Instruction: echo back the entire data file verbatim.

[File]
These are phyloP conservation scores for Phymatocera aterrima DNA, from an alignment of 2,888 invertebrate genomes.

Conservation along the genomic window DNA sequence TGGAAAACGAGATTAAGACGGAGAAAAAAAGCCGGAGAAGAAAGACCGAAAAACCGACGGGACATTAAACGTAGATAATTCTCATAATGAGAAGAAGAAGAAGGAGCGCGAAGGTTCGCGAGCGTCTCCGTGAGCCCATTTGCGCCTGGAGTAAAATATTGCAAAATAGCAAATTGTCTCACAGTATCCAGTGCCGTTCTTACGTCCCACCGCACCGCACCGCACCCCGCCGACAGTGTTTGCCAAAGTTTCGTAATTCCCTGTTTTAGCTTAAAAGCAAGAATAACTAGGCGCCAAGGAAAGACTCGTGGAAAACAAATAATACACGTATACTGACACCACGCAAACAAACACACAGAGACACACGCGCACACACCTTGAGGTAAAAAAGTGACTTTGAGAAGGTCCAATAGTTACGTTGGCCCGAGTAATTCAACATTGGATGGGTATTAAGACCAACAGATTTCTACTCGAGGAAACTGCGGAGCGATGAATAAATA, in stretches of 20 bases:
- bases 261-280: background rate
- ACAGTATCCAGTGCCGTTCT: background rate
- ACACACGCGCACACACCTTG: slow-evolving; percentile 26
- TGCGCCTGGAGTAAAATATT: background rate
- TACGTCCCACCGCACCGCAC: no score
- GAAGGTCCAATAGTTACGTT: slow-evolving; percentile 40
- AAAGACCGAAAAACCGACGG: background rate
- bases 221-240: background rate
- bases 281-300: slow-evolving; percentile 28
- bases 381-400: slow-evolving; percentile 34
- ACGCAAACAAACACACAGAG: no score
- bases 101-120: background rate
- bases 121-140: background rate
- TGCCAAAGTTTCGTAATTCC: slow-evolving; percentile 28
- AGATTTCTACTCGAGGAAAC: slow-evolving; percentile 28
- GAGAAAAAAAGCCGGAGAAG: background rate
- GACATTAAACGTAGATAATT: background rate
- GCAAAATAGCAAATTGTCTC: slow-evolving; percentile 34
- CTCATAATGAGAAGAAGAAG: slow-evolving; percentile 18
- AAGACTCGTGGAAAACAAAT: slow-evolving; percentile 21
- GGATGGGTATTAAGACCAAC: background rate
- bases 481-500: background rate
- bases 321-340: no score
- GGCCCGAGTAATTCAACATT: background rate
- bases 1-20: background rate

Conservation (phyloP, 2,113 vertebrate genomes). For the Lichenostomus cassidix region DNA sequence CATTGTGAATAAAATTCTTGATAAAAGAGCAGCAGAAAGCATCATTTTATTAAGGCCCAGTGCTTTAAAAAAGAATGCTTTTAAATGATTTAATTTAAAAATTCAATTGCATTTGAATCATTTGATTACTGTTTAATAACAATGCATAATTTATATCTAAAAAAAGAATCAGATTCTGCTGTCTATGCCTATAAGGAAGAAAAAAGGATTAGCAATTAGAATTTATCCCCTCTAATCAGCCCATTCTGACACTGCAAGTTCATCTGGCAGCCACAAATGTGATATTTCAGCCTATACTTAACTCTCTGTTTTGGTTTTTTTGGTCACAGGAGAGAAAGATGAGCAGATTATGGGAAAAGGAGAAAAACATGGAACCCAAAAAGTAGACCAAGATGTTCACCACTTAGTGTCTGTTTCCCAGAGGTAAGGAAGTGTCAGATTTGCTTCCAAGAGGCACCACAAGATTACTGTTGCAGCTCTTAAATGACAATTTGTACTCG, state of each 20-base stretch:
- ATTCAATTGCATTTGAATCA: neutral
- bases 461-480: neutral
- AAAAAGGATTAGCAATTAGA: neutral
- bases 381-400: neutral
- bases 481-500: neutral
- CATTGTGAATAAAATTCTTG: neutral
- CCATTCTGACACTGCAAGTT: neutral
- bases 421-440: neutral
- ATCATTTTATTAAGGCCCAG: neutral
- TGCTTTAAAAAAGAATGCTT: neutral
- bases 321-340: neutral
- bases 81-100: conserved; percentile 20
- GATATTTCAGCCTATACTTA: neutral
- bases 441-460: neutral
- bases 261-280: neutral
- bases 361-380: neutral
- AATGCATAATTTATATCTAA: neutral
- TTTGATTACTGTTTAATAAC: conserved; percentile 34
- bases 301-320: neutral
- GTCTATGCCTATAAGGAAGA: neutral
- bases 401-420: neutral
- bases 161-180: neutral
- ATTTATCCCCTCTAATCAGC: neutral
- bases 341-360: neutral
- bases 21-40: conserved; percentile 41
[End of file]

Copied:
These are phyloP conservation scores for Phymatocera aterrima DNA, from an alignment of 2,888 invertebrate genomes.

Conservation along the genomic window DNA sequence TGGAAAACGAGATTAAGACGGAGAAAAAAAGCCGGAGAAGAAAGACCGAAAAACCGACGGGACATTAAACGTAGATAATTCTCATAATGAGAAGAAGAAGAAGGAGCGCGAAGGTTCGCGAGCGTCTCCGTGAGCCCATTTGCGCCTGGAGTAAAATATTGCAAAATAGCAAATTGTCTCACAGTATCCAGTGCCGTTCTTACGTCCCACCGCACCGCACCGCACCCCGCCGACAGTGTTTGCCAAAGTTTCGTAATTCCCTGTTTTAGCTTAAAAGCAAGAATAACTAGGCGCCAAGGAAAGACTCGTGGAAAACAAATAATACACGTATACTGACACCACGCAAACAAACACACAGAGACACACGCGCACACACCTTGAGGTAAAAAAGTGACTTTGAGAAGGTCCAATAGTTACGTTGGCCCGAGTAATTCAACATTGGATGGGTATTAAGACCAACAGATTTCTACTCGAGGAAACTGCGGAGCGATGAATAAATA, in stretches of 20 bases:
- bases 261-280: background rate
- ACAGTATCCAGTGCCGTTCT: background rate
- ACACACGCGCACACACCTTG: slow-evolving; percentile 26
- TGCGCCTGGAGTAAAATATT: background rate
- TACGTCCCACCGCACCGCAC: no score
- GAAGGTCCAATAGTTACGTT: slow-evolving; percentile 40
- AAAGACCGAAAAACCGACGG: background rate
- bases 221-240: background rate
- bases 281-300: slow-evolving; percentile 28
- bases 381-400: slow-evolving; percentile 34
- ACGCAAACAAACACACAGAG: no score
- bases 101-120: background rate
- bases 121-140: background rate
- TGCCAAAGTTTCGTAATTCC: slow-evolving; percentile 28
- AGATTTCTACTCGAGGAAAC: slow-evolving; percentile 28
- GAGAAAAAAAGCCGGAGAAG: background rate
- GACATTAAACGTAGATAATT: background rate
- GCAAAATAGCAAATTGTCTC: slow-evolving; percentile 34
- CTCATAATGAGAAGAAGAAG: slow-evolving; percentile 18
- AAGACTCGTGGAAAACAAAT: slow-evolving; percentile 21
- GGATGGGTATTAAGACCAAC: background rate
- bases 481-500: background rate
- bases 321-340: no score
- GGCCCGAGTAATTCAACATT: background rate
- bases 1-20: background rate

Conservation (phyloP, 2,113 vertebrate genomes). For the Lichenostomus cassidix region DNA sequence CATTGTGAATAAAATTCTTGATAAAAGAGCAGCAGAAAGCATCATTTTATTAAGGCCCAGTGCTTTAAAAAAGAATGCTTTTAAATGATTTAATTTAAAAATTCAATTGCATTTGAATCATTTGATTACTGTTTAATAACAATGCATAATTTATATCTAAAAAAAGAATCAGATTCTGCTGTCTATGCCTATAAGGAAGAAAAAAGGATTAGCAATTAGAATTTATCCCCTCTAATCAGCCCATTCTGACACTGCAAGTTCATCTGGCAGCCACAAATGTGATATTTCAGCCTATACTTAACTCTCTGTTTTGGTTTTTTTGGTCACAGGAGAGAAAGATGAGCAGATTATGGGAAAAGGAGAAAAACATGGAACCCAAAAAGTAGACCAAGATGTTCACCACTTAGTGTCTGTTTCCCAGAGGTAAGGAAGTGTCAGATTTGCTTCCAAGAGGCACCACAAGATTACTGTTGCAGCTCTTAAATGACAATTTGTACTCG, state of each 20-base stretch:
- ATTCAATTGCATTTGAATCA: neutral
- bases 461-480: neutral
- AAAAAGGATTAGCAATTAGA: neutral
- bases 381-400: neutral
- bases 481-500: neutral
- CATTGTGAATAAAATTCTTG: neutral
- CCATTCTGACACTGCAAGTT: neutral
- bases 421-440: neutral
- ATCATTTTATTAAGGCCCAG: neutral
- TGCTTTAAAAAAGAATGCTT: neutral
- bases 321-340: neutral
- bases 81-100: conserved; percentile 20
- GATATTTCAGCCTATACTTA: neutral
- bases 441-460: neutral
- bases 261-280: neutral
- bases 361-380: neutral
- AATGCATAATTTATATCTAA: neutral
- TTTGATTACTGTTTAATAAC: conserved; percentile 34
- bases 301-320: neutral
- GTCTATGCCTATAAGGAAGA: neutral
- bases 401-420: neutral
- bases 161-180: neutral
- ATTTATCCCCTCTAATCAGC: neutral
- bases 341-360: neutral
- bases 21-40: conserved; percentile 41